***

A toast to the Grog
By Bill Reynolds

Hold your drink high as we all salute,
Stand proud and tall as you toast our success.
Long we have toiled to blog the last dribble,
To the craft of zymurgy, my final tribute.

To the blessings of grog from the art of the craft,
I brought you my twaddle, the sweet and the daft,
With creative support of that spirited guest,
I sent you my poems, the poor and the best.

From the wine to the beer,
The ferment and brew,
The stout and the red
Went straight to my head.

My thanks to my readers,
Both critics and lovers,
And for the crafters of zymurgy to brew,
Grateful to all, I am thanking you too.

***

Wine to the left, beer on the right,
Look both ways and have a great night.
Of the gaps be mindful, it’s been so delightful.

X – Xu and the Gong (NaPoWriMo #28)

Why do we have x-words, if they sound like they start with z? I’ve discovered the word formerly used to denote a Vietnamese sum of money. The xu (pronounced soo, as in moo, you, or too) is one-hundredth of a dong. Can you see where I went with this? Enjoy!

***

A Xu for You
by Bill Reynolds

I found a lucky Xu
I wanna give it to you.
Ninety-nine more, you kin get a dong.
What’s wrong? Duncha wanna a dong?

With yer dong, ya can get along.
That’s right. You can have a long dong.
A long dong with a song, all…
For a measly, simple xu.

So, wacha gunna do?
First a xu, then a dong.
With yer dong, get a gong.
Bang a gong with yer dong!

So, let’s sing the song,
Let’s bang the gong
You got a dong, so…
Let’s get it on.

***

 

 

Look both ways, then sing the song and bang the gong.
Let’s get it on, but mind the gap in yer dong when you sing the song.

V – Vexfest: Different Stereotype (NaPoWriMo #26)

I sort of got the idea for this from another A to Z blogger, Sandra of What Sandra Thinks, specifically her Bitchfest 2017, where she adds “special touches of sarcasm, darkness and foul language.” Since I find her humor refreshing, I decided to take a similar, but more serious, path.

Vexations create a state of being annoyed or frustrated. I confess that during my life I’ve been guilty of many of the things I find vexing. My greatest frustration may be my own human condition. We have many words devoted to being pissed off. I am not the only one.

***

Vexatious Me
by Bill Reynolds

With all the natural evil that be,
I am most troubled by
The moral evils that I see
Placed peeps on peeps. I’m vexed and…

Affronted by unfair stereotyping,
Aggravated by sense of entitlement,
Angered by any amount of animal abuse.
Annoyed by the foolishness of youth,
Bugged by too much welfare abuse,
Bent out of shape by all the bullies,
Disgruntled by job discriminations.
Displeased with wasting time, including mine.
Embittered by lost love.

Enraged by abuse toward women.
Exasperated by flawed governance.

Frustrated by incompetence, especially mine,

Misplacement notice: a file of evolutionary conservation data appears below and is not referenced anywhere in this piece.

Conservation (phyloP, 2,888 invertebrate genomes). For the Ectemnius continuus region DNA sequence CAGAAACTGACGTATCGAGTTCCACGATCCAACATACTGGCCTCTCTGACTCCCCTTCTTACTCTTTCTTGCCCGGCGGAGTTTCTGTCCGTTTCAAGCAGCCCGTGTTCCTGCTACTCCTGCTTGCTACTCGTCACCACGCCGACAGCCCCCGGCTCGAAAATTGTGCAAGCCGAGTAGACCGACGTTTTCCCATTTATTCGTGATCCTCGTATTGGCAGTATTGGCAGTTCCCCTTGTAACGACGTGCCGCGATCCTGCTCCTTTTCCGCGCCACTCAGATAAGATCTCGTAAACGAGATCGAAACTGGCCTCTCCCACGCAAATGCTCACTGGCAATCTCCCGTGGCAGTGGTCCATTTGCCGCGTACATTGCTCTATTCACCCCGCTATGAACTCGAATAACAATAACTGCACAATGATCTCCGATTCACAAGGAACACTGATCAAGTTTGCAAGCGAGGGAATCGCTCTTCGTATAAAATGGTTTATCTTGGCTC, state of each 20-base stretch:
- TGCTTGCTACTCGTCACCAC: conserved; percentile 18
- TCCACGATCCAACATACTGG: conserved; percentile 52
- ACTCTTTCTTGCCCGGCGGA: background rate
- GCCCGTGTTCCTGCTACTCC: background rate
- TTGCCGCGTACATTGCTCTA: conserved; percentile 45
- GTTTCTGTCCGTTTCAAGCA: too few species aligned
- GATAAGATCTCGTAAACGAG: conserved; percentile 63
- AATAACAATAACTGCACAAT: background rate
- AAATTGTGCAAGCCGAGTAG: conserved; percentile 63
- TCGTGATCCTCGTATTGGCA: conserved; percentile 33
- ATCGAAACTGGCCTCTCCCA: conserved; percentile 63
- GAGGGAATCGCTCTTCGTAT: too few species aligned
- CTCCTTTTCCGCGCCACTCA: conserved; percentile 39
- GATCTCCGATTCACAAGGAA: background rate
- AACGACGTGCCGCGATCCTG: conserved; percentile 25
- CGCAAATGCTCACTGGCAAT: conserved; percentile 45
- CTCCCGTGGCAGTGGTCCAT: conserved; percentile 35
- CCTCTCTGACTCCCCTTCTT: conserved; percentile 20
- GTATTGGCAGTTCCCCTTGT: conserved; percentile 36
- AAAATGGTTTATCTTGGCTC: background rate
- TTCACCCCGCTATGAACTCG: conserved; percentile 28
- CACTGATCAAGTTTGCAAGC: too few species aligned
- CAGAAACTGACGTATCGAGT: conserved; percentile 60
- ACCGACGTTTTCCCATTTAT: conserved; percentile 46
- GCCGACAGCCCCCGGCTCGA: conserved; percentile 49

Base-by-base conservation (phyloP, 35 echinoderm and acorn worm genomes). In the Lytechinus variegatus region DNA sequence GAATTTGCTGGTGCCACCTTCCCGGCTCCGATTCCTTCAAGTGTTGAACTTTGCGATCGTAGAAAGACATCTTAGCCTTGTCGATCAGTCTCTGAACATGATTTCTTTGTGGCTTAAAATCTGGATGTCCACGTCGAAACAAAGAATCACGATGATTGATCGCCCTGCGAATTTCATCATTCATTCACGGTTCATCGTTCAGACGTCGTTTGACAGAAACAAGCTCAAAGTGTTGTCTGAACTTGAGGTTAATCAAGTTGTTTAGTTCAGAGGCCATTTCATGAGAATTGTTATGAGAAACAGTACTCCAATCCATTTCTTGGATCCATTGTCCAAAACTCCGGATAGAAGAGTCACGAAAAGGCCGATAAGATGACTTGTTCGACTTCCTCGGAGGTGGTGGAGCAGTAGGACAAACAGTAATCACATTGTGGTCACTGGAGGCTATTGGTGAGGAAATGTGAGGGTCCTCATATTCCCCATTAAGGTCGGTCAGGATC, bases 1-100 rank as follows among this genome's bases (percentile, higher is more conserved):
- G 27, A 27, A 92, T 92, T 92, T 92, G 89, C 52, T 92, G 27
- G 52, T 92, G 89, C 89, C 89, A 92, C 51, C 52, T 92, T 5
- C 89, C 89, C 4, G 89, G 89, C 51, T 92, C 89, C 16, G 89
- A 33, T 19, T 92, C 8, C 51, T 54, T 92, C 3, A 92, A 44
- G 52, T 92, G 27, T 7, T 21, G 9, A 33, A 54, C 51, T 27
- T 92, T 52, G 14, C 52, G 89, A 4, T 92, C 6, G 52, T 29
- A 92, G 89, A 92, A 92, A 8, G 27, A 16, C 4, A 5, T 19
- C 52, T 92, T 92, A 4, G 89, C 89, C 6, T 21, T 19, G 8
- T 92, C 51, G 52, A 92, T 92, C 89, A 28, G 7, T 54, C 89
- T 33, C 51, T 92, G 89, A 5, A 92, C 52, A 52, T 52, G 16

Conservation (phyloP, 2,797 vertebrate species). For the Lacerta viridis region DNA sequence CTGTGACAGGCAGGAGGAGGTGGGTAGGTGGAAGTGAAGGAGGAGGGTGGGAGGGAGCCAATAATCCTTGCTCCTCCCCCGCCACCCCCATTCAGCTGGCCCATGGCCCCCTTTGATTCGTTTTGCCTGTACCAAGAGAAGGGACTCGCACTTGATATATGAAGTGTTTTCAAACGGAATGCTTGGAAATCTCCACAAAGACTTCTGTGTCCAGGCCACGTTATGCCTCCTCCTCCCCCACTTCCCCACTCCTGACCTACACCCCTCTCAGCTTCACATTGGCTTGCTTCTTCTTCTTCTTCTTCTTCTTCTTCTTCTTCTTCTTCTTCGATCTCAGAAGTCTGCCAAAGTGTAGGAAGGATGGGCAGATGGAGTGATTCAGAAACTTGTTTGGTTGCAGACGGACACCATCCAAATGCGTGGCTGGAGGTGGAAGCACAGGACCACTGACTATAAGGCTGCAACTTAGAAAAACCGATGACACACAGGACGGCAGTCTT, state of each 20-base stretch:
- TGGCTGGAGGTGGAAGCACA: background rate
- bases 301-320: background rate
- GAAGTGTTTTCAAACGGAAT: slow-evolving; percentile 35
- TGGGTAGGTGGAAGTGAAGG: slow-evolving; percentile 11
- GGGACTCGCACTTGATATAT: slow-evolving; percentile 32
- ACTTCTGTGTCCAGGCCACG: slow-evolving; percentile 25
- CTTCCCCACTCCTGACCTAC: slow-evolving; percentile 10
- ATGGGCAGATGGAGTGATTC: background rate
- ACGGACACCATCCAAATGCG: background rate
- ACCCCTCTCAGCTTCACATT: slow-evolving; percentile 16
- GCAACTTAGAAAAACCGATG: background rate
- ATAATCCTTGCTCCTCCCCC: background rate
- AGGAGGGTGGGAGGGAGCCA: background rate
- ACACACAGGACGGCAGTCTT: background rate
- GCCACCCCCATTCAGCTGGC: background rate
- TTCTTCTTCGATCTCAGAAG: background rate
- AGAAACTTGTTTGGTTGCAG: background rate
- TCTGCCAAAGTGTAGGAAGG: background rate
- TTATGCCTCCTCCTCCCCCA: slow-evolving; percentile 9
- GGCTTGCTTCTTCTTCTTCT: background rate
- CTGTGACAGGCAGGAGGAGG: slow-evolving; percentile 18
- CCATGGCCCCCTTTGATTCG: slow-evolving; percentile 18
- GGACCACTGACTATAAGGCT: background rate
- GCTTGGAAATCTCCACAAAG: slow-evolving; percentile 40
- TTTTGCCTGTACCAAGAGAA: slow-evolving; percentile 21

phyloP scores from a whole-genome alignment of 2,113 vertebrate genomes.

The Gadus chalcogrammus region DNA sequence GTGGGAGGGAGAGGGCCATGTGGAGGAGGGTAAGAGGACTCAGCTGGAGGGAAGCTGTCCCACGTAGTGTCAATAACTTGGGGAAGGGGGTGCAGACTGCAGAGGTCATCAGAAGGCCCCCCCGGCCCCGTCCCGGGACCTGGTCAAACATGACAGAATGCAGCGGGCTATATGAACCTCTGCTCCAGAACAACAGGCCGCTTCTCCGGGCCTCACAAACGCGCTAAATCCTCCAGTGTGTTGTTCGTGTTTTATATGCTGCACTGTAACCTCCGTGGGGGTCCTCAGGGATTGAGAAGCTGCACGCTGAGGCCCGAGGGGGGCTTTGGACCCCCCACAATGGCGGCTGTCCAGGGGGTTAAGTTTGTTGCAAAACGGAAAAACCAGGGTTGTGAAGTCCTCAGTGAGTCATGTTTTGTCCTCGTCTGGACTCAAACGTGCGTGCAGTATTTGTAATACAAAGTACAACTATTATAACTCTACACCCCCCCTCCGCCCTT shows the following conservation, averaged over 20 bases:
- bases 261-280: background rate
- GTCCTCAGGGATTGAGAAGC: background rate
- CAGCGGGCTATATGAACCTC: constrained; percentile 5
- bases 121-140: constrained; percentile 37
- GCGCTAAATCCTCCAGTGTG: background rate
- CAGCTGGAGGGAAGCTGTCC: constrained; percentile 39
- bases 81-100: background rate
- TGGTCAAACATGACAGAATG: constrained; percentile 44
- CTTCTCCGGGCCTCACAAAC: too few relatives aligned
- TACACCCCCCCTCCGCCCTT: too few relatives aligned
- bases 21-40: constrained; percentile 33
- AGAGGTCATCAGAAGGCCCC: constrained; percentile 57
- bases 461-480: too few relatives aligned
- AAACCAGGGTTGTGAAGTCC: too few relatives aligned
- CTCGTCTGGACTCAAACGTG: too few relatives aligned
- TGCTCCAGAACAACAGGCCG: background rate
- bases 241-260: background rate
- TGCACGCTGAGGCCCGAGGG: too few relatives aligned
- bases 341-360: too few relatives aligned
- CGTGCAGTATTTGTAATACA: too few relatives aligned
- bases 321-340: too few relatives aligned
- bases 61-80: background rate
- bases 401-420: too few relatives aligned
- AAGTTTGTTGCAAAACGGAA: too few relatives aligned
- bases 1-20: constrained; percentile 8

Furious over child abuse, anywhere, any time.

Indignant over unjust justice.
Infuriated by big black lies, also
Irked by little white ones.

Irritated by misunderstandings and
Miffed by gossip for fun and pleasure.
Offended by those too sensitive,
Outraged by starving children.
Peeved by human weaknesses, yet
Piqued by those better than I.
Pissed off when treated unfairly, and

Riled by my own pride.

Worried that nothing will change.

***

I failed to mention other drivers (texters, Beemer drivers, and Mercedes too), the wealthy, other people’s kids and dogs, and the folks who work at the driving license places in virtually every state. Also, virtually anyone who disagrees with me about nearly anything at all. And then there are people who are more vexatious than I.

Relax and go with the flow. We’re only human,
but let’s look both ways to enjoy the view.
Mind the gaps my friends, lest you get too twisted.

 

Sunday Lions (NaPoWriMo #23)

My Lion Friend

***

Sunday Lions
by Bill Reynolds

*

I’ve never met a lion,
Except in the zoo.
Never seen a lion,
It’s in the photos that I do.
Never touched a lion,
Only in my dreams.
I never loved a lion,
But in my heart, it seems
Lions are my friends,
The ones I never knew.

***

Look both ways, mind the gaps, and love the animals.

Q – The Quiet Man’s Poem (NaPoWriMo #20)

I get it.

Quiet Man’s Poem
by Bill Reynolds

First as a child, then as a boy
No shy child as many would ploy.
Silence in me is part of my nature.
Spoken words etch not my portraiture.

My teen years of silence, not taken a joke,
Was the indication of a challenge to bear.

More words to share, growing older I spoke.
Mostly not words they wanted to hear.

Others wanted to know why ‘twas I
Who made less noise than they did cry.
My smile never inquired just why,
“Of all talkin’, ya never was tired?”

Small talk they called it, noise without brains.
Not shy, in silence, I’m quietly plotting
Demise and disposal of whatever remains.

Now older, and less quiet I’ll be,
I listens and sez the damnedest of things.
Have it your way, but please try to see,
I can make stop those annoying rings.

Contemplate me
as you pass through yer day.
Most of the time,
I simply have nothing to say.

 

Listen quietly when you can,
mind unheard gaps,
and look both ways.

Click on the photo to watch a funny scene from a the movie, The Quiet Man.

Scene from movie, The Quiet Man, staring John Wayne and Maureen O’Hara